A Hechinger Report analysis of Pell grant graduation rate data from a cross section of colleges and universities — which is not otherwise publicly reported anywhere — suggests that billions of dollars in taxpayer-funded Pell grants nationwide go to students who never earn degrees.
And while some schools with large numbers of Pell recipients have strong graduation rates for those students, the ones receiving the biggest share of the money often do not.
The government itself does not collect this data, meaning that, since 2000, taxpayers have spent $300 billion on Pell grants — the nation’s single most expensive education program, awarded based on family earnings to help low-income students get access to higher educations — with no way of knowing how many of the recipients ever actually earned degrees.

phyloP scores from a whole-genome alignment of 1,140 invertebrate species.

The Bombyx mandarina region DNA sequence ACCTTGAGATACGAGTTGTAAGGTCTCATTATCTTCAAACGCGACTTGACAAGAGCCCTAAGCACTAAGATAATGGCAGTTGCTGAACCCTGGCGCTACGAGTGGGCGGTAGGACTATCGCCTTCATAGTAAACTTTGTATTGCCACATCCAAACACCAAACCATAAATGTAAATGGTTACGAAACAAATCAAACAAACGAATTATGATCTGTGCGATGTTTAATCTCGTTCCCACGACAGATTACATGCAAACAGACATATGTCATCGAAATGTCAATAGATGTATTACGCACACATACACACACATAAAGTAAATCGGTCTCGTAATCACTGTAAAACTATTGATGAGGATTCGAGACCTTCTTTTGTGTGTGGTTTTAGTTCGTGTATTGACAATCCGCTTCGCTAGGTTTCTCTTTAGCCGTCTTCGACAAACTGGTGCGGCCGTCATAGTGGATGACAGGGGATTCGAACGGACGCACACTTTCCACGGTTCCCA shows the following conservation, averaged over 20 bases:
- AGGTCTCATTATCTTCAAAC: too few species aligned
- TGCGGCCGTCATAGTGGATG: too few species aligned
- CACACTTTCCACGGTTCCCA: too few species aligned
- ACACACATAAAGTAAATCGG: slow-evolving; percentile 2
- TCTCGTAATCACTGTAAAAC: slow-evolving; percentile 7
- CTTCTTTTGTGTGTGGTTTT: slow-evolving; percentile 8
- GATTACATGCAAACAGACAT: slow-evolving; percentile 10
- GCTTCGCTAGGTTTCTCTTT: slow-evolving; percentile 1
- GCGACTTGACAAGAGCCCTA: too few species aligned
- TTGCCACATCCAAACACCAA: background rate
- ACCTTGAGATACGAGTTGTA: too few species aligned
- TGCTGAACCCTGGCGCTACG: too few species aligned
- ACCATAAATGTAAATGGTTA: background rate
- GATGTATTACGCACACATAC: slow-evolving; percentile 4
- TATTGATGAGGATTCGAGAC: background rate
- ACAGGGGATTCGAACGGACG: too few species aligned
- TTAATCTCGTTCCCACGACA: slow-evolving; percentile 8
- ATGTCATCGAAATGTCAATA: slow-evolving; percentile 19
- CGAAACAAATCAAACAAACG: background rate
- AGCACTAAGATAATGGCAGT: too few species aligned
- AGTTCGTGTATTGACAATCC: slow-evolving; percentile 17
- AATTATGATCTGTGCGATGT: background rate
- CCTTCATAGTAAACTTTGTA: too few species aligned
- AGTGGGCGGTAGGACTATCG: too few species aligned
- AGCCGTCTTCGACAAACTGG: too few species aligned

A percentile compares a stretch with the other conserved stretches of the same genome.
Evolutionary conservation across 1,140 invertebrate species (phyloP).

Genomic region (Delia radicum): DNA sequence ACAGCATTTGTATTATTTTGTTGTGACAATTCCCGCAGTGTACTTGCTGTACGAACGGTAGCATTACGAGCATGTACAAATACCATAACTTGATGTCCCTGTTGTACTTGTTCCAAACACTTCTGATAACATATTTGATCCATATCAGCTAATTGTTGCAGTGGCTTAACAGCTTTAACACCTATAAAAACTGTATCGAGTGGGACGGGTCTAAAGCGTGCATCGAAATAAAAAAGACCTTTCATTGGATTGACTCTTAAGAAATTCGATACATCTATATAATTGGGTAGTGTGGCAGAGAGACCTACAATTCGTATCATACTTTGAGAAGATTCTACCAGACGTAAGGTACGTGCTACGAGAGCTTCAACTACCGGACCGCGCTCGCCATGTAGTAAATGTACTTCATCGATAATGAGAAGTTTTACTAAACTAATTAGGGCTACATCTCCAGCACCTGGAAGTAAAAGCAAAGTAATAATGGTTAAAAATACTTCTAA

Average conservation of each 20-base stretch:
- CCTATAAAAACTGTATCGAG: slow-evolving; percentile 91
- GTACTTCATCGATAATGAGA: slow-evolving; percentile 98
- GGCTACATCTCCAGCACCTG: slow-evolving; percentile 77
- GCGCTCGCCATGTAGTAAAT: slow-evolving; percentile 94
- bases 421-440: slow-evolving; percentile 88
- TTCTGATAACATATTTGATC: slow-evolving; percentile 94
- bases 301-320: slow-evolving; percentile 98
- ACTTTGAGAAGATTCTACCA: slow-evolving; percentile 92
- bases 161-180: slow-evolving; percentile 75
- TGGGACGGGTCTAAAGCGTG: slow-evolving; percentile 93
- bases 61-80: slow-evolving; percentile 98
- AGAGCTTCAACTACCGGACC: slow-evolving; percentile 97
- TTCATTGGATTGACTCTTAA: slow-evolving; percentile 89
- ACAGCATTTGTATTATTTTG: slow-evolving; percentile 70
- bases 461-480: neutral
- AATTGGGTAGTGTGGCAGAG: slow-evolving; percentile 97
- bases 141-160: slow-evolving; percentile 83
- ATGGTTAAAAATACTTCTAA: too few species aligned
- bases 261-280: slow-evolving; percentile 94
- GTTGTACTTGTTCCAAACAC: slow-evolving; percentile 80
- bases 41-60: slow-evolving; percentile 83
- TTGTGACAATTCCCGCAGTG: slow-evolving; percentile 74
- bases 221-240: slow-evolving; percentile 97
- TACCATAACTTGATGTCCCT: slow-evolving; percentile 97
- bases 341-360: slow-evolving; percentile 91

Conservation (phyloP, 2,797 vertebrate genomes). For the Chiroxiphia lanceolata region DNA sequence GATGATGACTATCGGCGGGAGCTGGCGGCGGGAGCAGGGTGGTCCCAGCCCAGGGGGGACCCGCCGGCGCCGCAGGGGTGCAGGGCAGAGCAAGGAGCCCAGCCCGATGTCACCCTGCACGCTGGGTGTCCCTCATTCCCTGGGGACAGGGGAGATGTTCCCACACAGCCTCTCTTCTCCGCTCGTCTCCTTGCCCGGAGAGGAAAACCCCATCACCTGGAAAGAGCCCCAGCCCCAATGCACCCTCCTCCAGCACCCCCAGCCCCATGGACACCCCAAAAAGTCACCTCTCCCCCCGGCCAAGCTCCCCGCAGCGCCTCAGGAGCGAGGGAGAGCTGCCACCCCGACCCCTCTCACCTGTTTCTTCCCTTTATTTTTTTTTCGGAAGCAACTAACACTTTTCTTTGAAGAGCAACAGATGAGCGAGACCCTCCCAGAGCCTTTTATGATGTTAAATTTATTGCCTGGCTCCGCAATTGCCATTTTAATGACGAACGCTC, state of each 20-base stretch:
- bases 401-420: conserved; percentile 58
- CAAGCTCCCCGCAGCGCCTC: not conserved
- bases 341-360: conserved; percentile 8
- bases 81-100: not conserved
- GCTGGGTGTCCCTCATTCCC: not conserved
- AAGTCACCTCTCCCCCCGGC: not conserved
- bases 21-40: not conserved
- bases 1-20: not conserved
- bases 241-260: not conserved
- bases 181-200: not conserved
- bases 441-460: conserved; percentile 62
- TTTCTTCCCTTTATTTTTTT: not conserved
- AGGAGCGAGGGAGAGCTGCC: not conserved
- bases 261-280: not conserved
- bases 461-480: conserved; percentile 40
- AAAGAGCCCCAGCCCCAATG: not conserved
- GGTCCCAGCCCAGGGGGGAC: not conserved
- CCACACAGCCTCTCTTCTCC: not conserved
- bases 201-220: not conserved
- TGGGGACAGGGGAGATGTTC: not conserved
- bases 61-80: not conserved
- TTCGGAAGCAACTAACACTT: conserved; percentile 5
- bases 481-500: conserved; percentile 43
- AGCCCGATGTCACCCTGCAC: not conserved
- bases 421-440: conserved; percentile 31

In a quirk of federal policy, individual institutions do have to disclose the graduation rates of their students who receive Pell grants, when asked. And while some resisted doing so, or released them only in response to public-record requests, the Hechinger analysis of 32 of the largest private and 50 of the largest public universities — and tens of thousands of Pell grant students — shows that more than a third of Pell recipients at those schools hadn’t earned degrees even after six years. <Read more.>